Friday, October 18, 2013

One of the key Disney book events of the upcoming weeks will be the release of Sam Gennawey's long awaited book, The Disneyland Story. I had a chance to interview Sam recently. Here are his answers:

Didier Ghez: Why, when and how did you decide to write this book?

Sam Gennawey: I guess like may writers, especially historians, you want to write the book you’ve been wanting to read. You hope that there are enough people out there curious about the same questions to make the thing a commercial success.

Walt and the Promise of Progress City was a way to talk about basic urban planning concepts using Walt Disney’s life experiences and projects to illustrate those concepts. The moment the light bulb went off for The Disneyland Story: The Unofficial Guide was when I had just finished giving a talk at the Walt Disney Family Museum about the proposed Mineral King ski resort and standing with Werner Weiss of Yesterland in front of the wonderful scale model. As you know, the model expresses the aspirations of one man and I find it intriguing that the park survived after Walt passed away.

DG: What was your research methodology?

SG: Going back to the basics. I did not start out with a narrative just a structure. The promise was to let the facts take me where they wanted to go. In February 2012, I had the privilege of interviewing Jack Lindquist, Disneyland’s first president. In a room filled with hard-core Disneyana enthusiasts, he recalled a time when Walt Disney said that he was not as interested in all of the promotional stuff, the parades, and the shows. Walt figured that he hired good people who would do a great job and meet his standards. He was concerned about creating a great place with great rides, and creating a place that was beautiful. The book is not a survey of the wonderful entertainment programs at Disneyland, such as the parades and fireworks, nor a warts-and-all backstage peek at what it was like to work as a Cast Member, nor a testimonial to the amazing things people do at theme parks. This is a biography of a place called Disneyland. Like all biographies, the story starts with the birth of the park, winds its way through the trails of its adolescence, and ends as Disneyland works its way to middle age.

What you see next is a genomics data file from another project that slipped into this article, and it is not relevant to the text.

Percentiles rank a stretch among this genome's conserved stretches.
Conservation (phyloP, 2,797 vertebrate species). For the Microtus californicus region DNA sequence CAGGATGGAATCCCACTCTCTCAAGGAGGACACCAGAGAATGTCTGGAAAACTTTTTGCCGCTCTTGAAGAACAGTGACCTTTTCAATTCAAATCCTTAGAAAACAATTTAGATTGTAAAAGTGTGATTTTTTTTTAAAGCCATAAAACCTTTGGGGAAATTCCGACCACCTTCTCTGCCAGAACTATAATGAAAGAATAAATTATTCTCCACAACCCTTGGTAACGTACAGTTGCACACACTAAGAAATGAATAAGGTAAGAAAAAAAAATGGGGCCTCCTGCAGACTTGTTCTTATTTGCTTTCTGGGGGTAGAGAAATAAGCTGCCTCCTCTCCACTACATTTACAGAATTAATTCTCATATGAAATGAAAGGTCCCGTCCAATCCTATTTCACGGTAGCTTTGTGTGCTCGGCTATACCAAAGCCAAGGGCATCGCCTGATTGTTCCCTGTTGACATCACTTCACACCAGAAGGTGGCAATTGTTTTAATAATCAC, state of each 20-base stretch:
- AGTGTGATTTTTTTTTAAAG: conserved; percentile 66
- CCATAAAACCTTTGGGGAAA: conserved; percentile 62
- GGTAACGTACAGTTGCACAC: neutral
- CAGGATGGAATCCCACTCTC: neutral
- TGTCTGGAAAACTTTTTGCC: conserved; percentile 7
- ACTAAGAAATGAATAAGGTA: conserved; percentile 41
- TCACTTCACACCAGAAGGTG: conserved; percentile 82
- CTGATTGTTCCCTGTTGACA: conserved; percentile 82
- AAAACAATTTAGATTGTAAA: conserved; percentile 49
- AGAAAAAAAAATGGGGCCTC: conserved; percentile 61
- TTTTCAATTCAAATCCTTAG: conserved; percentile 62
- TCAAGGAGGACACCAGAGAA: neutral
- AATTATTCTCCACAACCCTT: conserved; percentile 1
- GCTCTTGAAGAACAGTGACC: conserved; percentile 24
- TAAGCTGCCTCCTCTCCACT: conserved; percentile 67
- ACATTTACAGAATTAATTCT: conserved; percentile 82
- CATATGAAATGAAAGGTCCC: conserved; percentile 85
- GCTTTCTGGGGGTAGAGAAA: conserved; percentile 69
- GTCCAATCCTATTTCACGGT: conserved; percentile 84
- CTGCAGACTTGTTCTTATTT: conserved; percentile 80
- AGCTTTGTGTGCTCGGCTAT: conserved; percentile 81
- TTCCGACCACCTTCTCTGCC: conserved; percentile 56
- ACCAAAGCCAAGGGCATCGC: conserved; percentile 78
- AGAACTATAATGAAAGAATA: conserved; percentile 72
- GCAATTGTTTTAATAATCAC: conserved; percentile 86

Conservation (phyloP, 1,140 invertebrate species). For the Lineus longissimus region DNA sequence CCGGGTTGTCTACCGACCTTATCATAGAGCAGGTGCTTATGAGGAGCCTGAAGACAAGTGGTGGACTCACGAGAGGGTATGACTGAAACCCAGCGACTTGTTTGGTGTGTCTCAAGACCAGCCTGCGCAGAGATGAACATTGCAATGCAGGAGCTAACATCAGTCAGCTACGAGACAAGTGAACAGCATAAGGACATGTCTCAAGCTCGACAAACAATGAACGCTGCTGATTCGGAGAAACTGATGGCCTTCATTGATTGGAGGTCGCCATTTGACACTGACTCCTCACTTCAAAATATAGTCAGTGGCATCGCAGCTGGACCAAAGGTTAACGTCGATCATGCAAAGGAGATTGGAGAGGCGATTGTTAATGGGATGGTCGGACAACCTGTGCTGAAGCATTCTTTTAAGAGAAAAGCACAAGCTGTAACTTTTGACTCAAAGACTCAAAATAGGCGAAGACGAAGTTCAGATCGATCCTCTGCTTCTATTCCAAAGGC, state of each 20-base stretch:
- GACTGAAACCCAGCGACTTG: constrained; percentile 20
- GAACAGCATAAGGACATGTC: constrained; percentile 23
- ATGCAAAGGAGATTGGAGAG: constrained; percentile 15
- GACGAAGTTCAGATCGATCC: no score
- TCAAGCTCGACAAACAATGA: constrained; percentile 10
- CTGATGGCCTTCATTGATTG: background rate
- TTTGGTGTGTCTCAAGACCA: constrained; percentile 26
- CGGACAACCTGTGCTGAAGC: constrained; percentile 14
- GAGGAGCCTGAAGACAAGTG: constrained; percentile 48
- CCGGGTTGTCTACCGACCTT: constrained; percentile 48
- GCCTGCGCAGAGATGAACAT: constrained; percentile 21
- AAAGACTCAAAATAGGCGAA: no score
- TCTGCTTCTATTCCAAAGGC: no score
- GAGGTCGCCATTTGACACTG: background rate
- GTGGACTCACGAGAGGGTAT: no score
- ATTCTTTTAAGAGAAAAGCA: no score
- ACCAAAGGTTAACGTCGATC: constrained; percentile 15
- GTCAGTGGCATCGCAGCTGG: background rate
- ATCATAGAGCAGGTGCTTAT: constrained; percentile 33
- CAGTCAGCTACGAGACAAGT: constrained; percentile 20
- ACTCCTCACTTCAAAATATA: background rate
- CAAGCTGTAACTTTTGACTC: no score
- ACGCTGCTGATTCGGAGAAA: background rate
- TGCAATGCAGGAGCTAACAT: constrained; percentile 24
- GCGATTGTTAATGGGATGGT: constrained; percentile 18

DG: Did you conduct some new interviews for this book?

SG: I had spoken to Harrison “Buzz” Price before his passing, Marty Sklar, Rolly Crump, Bob Gurr, Alice Davis, and some others. Getting tough. Sadly, not very many of the original Imagineers left. However, during my day job I am always referring to documents and in this case, there is a wealth of information out there. The book has something like 840 footnotes.

DG: Did you discover documents that few historians had seen before?

SG: I spent about a month going through every single folder at the Anaheim archives. Also spent time at the Huntington Library, the Orlando Public Library, and the Buzz Price files at the University of Central Florida. I also have a collection of documents. The Buzz Price stuff was fun. Much of it has been restricted.

DG: What are the main surprises that Disney historians can expect when reading this book?

SG: I don’t think it would come as a complete surprise but the push and pull of projects. Some came together very quickly while others took forever. Documenting the resort expansion plans and Disney’s relationship with the City of Anaheim is something that generally not explored in Disney history books. Some of the details abou unbuilt projects like WESTcot, Port Disney, and California Living might surprise others.

DG: Any discoveries that particularly excited you?

SG: How a political conservative could turn around and want to dictate what others did with their properties and succeed.
I will never look at the ficus trees in New Orleans Square or the Banyan tree at the Hippo Pool in the Jungle Cruise the same way again.
New Orleans Square was really built to hide the Disneyland Hotel tower.
The battle between Anaheim and Long Beach.
The Columbia is actually full size. Did you ever look at the size of the bunks down below?


propmaker said...

Pre-ordered this one. "Walt and the Promise of Progress City" was very well researched and written. This should provide a great overview with Gennawey's usual scholarship.

Didier Ghez said...

From my standpoint The Disneyland Story is a million times better than The Promise of Progress City.